For the aws provider, all parameters are optional. The provider is flexible enough to make some assumptions and connect to AWS based on environment variables and optional parameters defined. If something is defined with a parameter it is used over the environment variable. If you define both a key and a shared_credentials_file, Terraform will throw an error. If you have environment variables define and a ~/.aws/credentials file, the environment variables will be used first.

If we dive a little deeper into our vsphere file we note that we need to run a script or manually generate the declarations for vsphere_datacenter, vsphere_host, and vsphere_resource_pool prior to defining a virtual machine. With the aws provider we only need to define the region to define all of these elements. Unfortunately, we also need to define the networking connections, subnet definitions, and potential firewall exceptions to be able to access our new virtual machine. It would be nice if we could take our simple vsphere virtual machine definition defined in our vsphere file and translate it directly into an aws_instance declaration. Unfortunately, there is very little that we can translate from one environment to the other.

The aws provider and aws_instance declaration does not allow us to clone an existing instance. We need to go outside of Terraform and create an AMI to use as a reference for aws_instance creation. We don’t pick a datacenter and resource_pool but select a region to run our instance. We don’t need to define a datastore to host the virtual machine disks but we do need to define the disk type and if it is a high speed (higher cost) or spinning disk (lower cost) to host the operating system or data.

We can’t really take our existing code and run it through a scrubber and spit out aws ready code unfortunately. We need to know how to find a LAMP, WAMP, and Tomcat AMI and reference it. We need to know the network configurations and configure connections to another server like a database or load balancer front end. We also need to know what region to deploy this into and if we can run these services using low cost options like spot instances or can shut off the running instance during times of the day to save money given that a cloud instance charges by the minute or hour and a vsphere instance is just consuming resources that you have already paid for.

One of the nice things about an aws provider declaration is that you can define multiple providers in the same file which generated an error for a vsphere provider. You can reference different regions using an alias. In the declaration shown above we would reference the provider with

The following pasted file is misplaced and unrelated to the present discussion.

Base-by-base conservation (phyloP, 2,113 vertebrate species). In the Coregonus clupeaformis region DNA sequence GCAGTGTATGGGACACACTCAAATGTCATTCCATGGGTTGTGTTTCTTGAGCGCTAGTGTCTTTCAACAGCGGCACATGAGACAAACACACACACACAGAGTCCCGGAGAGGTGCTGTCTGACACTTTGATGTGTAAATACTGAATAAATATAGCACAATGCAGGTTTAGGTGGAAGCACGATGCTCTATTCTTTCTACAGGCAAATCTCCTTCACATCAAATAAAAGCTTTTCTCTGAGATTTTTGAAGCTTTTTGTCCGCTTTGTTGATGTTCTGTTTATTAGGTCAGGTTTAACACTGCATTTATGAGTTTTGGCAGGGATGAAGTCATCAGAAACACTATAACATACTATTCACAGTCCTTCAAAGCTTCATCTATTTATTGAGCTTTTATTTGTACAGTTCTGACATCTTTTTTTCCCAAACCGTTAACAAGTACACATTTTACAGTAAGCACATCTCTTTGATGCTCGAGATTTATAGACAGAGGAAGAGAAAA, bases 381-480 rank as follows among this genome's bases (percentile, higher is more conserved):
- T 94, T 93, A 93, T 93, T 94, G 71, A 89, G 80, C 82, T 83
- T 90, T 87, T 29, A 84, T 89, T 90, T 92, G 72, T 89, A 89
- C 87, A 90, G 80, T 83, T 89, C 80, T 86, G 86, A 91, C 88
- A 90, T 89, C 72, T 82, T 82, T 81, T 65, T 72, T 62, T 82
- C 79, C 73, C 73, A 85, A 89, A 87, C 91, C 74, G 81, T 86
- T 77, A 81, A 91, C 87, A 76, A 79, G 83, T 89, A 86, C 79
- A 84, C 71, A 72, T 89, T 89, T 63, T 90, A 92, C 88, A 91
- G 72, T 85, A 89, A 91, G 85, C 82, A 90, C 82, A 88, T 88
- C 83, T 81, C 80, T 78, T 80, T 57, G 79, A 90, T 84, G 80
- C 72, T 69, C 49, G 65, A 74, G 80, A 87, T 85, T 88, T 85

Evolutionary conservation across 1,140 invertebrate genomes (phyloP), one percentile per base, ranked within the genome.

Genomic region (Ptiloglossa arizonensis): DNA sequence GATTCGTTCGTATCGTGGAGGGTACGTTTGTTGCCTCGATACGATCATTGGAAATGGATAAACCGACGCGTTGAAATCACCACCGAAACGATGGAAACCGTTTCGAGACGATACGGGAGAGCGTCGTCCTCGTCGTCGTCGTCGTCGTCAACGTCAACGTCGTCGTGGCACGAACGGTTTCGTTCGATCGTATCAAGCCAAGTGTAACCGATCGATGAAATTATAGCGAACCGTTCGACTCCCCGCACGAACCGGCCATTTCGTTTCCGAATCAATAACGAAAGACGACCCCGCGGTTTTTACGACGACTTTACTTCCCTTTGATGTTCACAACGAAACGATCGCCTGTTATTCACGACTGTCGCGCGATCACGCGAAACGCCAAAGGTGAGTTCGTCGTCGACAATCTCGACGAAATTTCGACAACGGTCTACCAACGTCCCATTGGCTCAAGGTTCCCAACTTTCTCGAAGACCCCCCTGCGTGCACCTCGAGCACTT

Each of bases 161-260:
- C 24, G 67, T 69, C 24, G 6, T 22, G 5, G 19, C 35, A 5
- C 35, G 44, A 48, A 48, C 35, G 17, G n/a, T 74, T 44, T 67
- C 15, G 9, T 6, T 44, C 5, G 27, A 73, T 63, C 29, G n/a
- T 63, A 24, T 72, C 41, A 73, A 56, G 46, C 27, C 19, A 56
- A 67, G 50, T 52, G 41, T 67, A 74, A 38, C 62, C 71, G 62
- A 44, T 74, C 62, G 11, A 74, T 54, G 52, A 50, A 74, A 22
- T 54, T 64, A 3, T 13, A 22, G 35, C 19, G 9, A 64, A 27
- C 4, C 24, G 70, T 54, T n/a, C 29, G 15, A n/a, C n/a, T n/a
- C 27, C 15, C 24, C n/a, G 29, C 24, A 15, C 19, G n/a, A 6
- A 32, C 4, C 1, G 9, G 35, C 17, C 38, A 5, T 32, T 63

provider =

If we wanted to declare that the east was our production site and the west was our dev site we could use the declaration

provider “aws” {
version = “> 2”
profile = “default”
region = “us-east-1”
alias = “east”
provider “aws” {
version = “> 2”
profile = “default”
region = “us-west-1”
alias = “west”

If we add a declaration of a network component (aws_vpc) we can populate our state file and see that the changes were pushed to our aws account.

We get the .terraform tree populated for our Windows desktop environment as well as the terraform.tfstate created. Looking at our AWS VPC console we see that Prod-1 was created in US-East-1 (and we could verify that Dev-1 was created in US-West-1 if we wanted).

Note that the CIDR block was correctly defined as as desired. If we run the terraform destroy command to clean up this vpc will be destroyed since it was created and is controlled by our terraform declaration.

Looking at our terraform state file we can see that we did create two VPC instances in AWS and the VPC ID should correspond to what we see in the AWS console.

In summary, using Terraform to provision and manage resources in Amazon AWS is somewhat easier and somewhat harder than provisioning resources in a vSphere environment. Unfortunately, you can’t take a or declaration from vSphere and massage it to become a AWS definition. The code needs to be rewritten and created using different questions and parameters. You don’t need to get down to the SCSI target level with AWS but you do need to define the network connection and where and how the resource will be declared with a finer resolution. You can’t clone an existing machine inside of Terraform but you can do it leveraging private AMI declarations in AWS similar to the way that templates are created in vSphere. Overall an AWS managed state with Terraform is easy to start and allows you to create a similar environment to an on-premises environment as long as you understand the differences and cost implications between the two. Note that the aws provider declaration is much simpler and cleaner than the vsphere provider. Less is needed to define the foundation but more is needed as far as networking and how to create a virtual instance with AMIs rather than cloning.

The and terraform.state files are available on github to review.